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New Jersey, NJ.
New Jersey is the fourth smallest and most densely populated state of the United States of America; the U.S. postal abbreviation is NJ. The state is named after the island of Jersey in the English Channel.
Once inhabited by the tribes of the Lenape Indians, New Jersey was settled by the Dutch in the early 1630s, who formed a settlement at present-day Jersey City. At the time, much of what is now New Jersey was claimed as part of the Dutch colony of New Netherland, which also included parts of present-day New York State and had its capital at New Amsterdam, now known as New York City. Some of southwestern New Jersey also was settled by the Swedes in the mid-1600s as part of the Swedish colony of New Sweden, which included parts of Delaware and southeastern Pennsylvania. These territories were taken by the Dutch in 1654 and incorporated into New Netherlands.
The entire region became a territory of Britain in 1664 when a British fleet under the command of Colonel Richard Nicolls sailed into what is today New York Harbor and took over the colony. They met minimal resistance, perhaps because of the unpopularity of the Dutch colonial governor, Peter Stuyvesant. The newly taken lands were divided by King Charles II of England, who gave his brother, the Duke of York (later King James II) the region between New England and Maryland as a proprietary colony (as opposed to a royal colony). James then granted the land between the Hudson River and the Delaware River (the land that would become New Jersey) to two friends who had been loyal through the English Civil War: Sir George Carteret and Lord Berkeley of Stratton.
During the English Civil War the Channel Isle of Jersey remained loyal to The English Crown and gave sanctuary to the King. It was from the Royal Square in St. Helier that Charles II of England was first proclaimed King of England in 1649, following the execution of his father, Charles I of England. In 1663 in recognition of his loyalty to the English Crown Sir George Carteret, Jersey's Royalist Governor, was gifted a large tract of land in North America henceforth known as New Jersey.
Settlement for the first 10 years of English rule was in the Hudson River region and came primarily from New England. The first permanent English settlement was Elizabethtown, now Elizabeth. On March 18, 1673 Berkeley sold his half of New Jersey to Quakers in England (with William Penn acting as trustee for a time) who settled the Delaware Valley region as a Quaker colony. New Jersey was governed as two distinct provinces, West Jersey and East Jersey, for the 28 years between 1674 and 1702. In 1702, the two provinces were united under a royal, rather than a proprietary, governor.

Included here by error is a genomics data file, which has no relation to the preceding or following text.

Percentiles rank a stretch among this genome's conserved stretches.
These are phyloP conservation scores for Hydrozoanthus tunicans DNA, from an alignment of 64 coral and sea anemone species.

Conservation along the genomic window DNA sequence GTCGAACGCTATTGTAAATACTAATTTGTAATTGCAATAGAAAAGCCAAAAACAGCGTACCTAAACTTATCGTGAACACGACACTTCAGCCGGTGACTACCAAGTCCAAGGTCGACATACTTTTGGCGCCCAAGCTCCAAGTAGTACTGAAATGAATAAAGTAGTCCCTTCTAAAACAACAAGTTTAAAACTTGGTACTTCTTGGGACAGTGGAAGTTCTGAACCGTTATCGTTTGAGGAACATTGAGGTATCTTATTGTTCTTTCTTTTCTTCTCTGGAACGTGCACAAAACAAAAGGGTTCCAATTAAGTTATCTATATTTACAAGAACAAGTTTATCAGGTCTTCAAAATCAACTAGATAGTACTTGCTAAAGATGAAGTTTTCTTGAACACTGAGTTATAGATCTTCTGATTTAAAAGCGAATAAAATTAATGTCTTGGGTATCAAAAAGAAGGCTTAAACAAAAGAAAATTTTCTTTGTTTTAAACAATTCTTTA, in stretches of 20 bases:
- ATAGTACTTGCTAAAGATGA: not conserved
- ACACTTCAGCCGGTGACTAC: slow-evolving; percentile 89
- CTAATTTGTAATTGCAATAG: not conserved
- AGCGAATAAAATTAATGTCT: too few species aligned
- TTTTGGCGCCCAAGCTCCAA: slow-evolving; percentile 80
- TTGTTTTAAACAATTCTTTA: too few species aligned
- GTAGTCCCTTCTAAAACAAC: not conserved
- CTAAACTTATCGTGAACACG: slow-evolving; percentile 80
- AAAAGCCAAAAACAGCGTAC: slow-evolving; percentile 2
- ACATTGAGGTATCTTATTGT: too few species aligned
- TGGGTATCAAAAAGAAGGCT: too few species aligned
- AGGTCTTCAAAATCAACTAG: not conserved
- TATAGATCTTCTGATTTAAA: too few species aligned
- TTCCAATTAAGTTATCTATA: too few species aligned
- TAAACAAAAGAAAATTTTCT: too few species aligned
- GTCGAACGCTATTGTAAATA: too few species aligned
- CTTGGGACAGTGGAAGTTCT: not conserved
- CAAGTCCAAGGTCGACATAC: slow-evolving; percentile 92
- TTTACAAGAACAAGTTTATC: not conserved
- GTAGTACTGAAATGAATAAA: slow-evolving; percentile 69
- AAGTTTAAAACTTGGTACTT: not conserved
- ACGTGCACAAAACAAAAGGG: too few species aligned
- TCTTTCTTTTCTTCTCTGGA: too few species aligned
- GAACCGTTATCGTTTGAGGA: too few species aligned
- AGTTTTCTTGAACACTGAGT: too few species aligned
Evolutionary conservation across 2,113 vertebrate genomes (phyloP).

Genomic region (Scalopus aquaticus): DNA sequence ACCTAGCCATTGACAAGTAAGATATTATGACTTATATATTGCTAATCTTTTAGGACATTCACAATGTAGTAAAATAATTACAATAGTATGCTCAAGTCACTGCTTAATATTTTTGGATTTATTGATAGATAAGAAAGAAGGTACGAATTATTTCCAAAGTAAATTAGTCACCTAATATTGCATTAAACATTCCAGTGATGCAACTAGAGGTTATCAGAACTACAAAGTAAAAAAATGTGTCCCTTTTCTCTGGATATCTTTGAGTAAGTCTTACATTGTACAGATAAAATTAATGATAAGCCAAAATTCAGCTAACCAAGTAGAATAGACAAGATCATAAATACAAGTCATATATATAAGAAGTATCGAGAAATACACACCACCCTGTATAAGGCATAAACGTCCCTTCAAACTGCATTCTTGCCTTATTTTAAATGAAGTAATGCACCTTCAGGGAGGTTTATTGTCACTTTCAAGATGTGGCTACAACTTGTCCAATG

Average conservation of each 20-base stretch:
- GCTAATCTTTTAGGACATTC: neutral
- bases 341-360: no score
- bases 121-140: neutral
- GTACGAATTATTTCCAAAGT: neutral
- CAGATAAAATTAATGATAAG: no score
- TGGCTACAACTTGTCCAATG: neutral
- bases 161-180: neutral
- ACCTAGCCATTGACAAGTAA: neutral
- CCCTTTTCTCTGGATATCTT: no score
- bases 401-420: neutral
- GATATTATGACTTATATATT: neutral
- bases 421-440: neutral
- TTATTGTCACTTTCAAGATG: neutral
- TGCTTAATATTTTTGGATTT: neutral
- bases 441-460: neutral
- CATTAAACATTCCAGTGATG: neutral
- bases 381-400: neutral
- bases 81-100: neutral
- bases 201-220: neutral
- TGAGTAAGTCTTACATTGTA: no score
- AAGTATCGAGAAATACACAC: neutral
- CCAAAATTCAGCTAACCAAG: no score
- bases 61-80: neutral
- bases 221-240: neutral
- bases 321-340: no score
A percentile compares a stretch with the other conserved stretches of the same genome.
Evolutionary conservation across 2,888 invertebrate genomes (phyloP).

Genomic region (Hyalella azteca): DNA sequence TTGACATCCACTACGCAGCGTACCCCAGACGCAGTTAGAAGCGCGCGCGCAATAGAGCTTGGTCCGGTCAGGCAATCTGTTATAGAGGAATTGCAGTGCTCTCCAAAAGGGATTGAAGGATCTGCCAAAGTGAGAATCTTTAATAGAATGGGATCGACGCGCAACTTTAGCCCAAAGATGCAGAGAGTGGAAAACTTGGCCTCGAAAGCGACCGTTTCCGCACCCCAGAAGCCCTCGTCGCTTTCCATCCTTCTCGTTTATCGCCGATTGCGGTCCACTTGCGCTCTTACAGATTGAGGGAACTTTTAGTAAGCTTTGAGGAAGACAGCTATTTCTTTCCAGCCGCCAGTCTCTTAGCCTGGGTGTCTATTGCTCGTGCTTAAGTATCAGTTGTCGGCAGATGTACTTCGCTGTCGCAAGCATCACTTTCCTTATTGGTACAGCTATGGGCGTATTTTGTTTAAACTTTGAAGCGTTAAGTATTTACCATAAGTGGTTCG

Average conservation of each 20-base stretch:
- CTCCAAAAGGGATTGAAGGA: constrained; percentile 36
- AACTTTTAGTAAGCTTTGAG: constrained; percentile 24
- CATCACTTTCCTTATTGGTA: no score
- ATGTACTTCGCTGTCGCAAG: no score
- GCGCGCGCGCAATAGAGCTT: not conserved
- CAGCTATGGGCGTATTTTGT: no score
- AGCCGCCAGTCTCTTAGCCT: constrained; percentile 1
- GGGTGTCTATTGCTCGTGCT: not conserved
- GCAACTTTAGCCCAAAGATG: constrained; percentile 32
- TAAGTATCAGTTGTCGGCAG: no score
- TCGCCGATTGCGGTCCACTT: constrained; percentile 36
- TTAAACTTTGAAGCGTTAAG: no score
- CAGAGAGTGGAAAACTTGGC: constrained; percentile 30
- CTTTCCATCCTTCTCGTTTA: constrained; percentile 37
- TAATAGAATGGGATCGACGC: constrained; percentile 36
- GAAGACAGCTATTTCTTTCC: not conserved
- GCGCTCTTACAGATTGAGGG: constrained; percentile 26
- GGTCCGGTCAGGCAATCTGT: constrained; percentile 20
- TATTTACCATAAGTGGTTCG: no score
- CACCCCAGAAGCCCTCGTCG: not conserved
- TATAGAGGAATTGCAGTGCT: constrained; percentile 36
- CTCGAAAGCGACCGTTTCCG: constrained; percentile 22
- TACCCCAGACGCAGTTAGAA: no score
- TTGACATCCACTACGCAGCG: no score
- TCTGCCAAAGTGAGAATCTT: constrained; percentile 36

New Jersey was one of the thirteen colonies that revolted against British rule in the American Revolution.
During the War for Independence, British and American armies crossed New Jersey several times. Today, New Jersey is often referred to as "The Crossroads of the Revolution".
In December, 1776, the Continental Army under George Washington crossed the Delaware River and engaged Hessian troops in the Battle of Trenton. The river crossing has become an iconic moment in the early history of the United States of America, having been immortalized in Emanuel Gottlieb Leutze's painting Washington Crossing the Delaware.
This image was also chosen to represent the State of New Jersey on the reverse side of the 1999 New Jersey State Quarter released by the United States Mint.
Slightly more than a week after victory at Trenton, on January 3, 1777, the American forces scored an important victory over the British under Charles Cornwallis at the Battle of Princeton.
In the summer of 1783, the Continental Congress met in Nassau Hall at Princeton University, making Princeton the nation's capital for four months. It was there that the Continental Congress learned of the signing of the Treaty of Paris (1783) which ended the war.
On November 20, 1789, the state became the first in the newly-formed Union to ratify the Bill of Rights.
Ironically, on February 15, 1804 New Jersey became the last northern state to abolish slavery by enacting legislation that slowly phased out slavery. However, by the close of the Civil War, about a dozen African-Americans in New Jersey were still apprenticed freedmen and New Jersey initially refused to ratify the Constitutional Amendments banning slavery and granting rights to America's Black population.
The New Jersey Constitution of 1776 gives the vote to "all inhabitants of this Colony, of full age, who are worth fifty pounds proclamation money." This included blacks, spinsters, and widows. (Married women could not own property under the common law.) It used to be held that this was an accident of hasty drafting: the British were at Staten Island when the constitution was proclaimed, and it declares itself temporary, void if there was reconciliation with Great Britain. Klinghoffer and Elkis ("The Petticoat Electors: Women’s Suffrage in New Jersey, 1776–1807." Journal of the Early Republic 12, no. 2 (1992): 159–193.) show that it was a considered decision, and enforced by later law.
Both sides in elections mocked the other for relying on "petticoat electors"; both accused each other of letting unqualified women (including married women) vote. A Federalist legislature passed a voting rights act which applied only to those counties where the Federalists were strong; a Democratic legislature extended it to the entire state. In 1807, as a side-effect of a reconciliation within the Democratic Party, the legislature reinterpreted the constitution (which had been an ordinary act of the Provincial Congress) to mean universal white male suffrage, with no property requirement; but they disenfranchised paupers, to keep down the Irish.